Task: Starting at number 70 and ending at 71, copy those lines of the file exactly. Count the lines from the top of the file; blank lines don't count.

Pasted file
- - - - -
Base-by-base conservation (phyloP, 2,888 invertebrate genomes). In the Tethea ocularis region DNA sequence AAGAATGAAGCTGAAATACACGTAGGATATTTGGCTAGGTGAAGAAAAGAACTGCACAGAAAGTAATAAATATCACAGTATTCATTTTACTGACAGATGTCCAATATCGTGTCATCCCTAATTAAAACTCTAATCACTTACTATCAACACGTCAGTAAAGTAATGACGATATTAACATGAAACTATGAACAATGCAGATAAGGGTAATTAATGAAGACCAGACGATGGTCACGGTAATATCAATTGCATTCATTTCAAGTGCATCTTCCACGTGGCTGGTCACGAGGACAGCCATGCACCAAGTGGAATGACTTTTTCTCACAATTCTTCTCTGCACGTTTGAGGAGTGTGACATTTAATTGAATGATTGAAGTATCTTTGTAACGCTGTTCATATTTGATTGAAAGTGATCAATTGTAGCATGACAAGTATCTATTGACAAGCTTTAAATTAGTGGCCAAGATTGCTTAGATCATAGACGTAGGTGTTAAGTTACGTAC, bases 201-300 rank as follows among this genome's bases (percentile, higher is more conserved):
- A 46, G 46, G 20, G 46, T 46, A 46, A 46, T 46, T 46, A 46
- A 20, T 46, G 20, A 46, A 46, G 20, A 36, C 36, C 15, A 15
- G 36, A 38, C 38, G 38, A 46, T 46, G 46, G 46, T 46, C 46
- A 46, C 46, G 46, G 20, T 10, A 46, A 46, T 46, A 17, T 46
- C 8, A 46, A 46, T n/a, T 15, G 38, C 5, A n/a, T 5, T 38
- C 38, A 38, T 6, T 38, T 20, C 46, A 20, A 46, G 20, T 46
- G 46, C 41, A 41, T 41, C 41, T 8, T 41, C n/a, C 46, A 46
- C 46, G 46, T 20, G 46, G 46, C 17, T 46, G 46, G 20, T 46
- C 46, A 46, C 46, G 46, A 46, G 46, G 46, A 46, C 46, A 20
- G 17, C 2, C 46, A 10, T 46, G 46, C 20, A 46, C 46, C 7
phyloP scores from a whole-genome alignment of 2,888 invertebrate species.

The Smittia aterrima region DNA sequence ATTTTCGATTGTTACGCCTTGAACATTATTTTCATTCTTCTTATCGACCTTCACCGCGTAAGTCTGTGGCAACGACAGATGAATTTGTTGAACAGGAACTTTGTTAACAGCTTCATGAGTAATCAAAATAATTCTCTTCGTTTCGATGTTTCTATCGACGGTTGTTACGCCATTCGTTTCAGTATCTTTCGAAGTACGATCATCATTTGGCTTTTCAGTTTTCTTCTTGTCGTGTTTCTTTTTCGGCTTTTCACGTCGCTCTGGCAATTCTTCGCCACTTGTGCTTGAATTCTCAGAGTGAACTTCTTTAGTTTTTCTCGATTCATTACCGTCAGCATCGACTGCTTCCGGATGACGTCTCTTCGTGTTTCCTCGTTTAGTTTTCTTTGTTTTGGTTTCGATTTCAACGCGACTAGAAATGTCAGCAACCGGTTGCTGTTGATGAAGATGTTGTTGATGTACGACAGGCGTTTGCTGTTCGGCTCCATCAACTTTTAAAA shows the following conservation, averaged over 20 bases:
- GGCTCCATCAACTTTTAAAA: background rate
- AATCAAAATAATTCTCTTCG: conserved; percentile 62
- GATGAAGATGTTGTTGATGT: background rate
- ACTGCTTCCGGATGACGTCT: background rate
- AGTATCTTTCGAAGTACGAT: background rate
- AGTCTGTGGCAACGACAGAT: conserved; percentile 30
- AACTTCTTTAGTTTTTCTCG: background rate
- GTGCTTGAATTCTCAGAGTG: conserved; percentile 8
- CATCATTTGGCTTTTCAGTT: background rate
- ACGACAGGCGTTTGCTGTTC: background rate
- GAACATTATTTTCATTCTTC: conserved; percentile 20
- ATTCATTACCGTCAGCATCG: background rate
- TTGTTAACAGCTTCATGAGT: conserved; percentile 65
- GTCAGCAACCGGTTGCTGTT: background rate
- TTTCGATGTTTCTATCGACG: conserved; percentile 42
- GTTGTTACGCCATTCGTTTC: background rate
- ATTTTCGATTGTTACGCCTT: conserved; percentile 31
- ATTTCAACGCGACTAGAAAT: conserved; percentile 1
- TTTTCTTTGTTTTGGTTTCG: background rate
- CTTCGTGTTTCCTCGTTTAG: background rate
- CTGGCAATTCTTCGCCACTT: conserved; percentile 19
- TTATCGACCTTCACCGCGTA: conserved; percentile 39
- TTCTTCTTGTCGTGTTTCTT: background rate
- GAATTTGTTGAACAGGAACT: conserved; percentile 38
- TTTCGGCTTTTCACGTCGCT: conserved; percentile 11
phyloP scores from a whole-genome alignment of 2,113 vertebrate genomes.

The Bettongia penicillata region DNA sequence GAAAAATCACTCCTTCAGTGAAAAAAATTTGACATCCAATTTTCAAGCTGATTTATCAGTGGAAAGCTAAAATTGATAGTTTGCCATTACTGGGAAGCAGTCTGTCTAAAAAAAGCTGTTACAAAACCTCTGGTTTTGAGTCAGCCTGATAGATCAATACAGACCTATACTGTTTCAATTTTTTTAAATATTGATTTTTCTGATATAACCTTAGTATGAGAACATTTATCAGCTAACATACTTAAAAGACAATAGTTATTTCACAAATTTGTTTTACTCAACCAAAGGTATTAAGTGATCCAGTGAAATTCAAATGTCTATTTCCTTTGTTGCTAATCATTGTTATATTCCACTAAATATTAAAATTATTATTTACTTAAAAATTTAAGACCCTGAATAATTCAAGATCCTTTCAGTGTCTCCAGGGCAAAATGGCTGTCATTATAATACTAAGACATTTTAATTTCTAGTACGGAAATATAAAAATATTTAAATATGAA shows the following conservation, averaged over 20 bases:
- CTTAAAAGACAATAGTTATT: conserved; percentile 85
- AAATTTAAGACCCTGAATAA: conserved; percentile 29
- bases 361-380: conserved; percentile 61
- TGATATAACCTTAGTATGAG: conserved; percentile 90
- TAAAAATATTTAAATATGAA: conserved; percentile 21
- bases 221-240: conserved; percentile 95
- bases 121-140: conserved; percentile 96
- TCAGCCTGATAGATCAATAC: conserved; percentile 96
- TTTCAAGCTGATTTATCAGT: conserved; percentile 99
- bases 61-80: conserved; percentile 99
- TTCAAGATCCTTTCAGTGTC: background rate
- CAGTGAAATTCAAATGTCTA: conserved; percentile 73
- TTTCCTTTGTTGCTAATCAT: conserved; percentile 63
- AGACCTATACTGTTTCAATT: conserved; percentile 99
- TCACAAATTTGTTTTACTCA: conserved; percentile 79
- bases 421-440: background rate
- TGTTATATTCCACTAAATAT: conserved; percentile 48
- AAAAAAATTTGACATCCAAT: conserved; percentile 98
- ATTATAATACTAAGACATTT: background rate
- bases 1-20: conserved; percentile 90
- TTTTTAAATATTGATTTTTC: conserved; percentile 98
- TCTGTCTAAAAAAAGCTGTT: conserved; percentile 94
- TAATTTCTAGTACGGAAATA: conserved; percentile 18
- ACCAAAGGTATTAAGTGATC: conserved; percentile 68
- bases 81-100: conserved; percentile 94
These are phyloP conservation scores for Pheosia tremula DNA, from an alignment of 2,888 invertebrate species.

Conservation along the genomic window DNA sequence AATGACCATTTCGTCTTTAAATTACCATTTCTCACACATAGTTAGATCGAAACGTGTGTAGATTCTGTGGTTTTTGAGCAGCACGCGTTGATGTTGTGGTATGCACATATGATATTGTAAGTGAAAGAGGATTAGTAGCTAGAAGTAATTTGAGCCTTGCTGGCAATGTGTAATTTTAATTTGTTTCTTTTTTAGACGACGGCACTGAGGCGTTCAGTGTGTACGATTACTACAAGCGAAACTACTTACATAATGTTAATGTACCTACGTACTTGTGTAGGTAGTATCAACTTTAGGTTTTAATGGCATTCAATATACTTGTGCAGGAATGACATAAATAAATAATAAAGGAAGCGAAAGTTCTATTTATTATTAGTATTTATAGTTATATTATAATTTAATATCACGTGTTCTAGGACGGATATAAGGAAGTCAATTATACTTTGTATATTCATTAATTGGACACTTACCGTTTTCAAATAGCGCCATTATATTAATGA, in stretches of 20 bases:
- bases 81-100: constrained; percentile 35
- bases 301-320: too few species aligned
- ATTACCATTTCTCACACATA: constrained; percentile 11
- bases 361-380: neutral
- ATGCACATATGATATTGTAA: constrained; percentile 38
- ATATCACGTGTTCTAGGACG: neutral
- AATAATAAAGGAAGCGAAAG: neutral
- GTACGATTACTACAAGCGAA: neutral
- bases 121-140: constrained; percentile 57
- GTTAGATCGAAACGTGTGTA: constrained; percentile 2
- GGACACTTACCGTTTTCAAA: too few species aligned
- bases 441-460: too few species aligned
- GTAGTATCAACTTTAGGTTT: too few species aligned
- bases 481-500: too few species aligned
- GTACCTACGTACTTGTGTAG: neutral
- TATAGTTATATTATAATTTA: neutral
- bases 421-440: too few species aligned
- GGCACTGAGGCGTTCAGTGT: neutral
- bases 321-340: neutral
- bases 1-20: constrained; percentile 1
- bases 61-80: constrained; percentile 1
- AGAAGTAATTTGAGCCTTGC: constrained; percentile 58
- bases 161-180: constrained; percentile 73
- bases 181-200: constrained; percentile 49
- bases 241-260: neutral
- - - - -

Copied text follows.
- ATTACCATTTCTCACACATA: constrained; percentile 11
- bases 361-380: neutral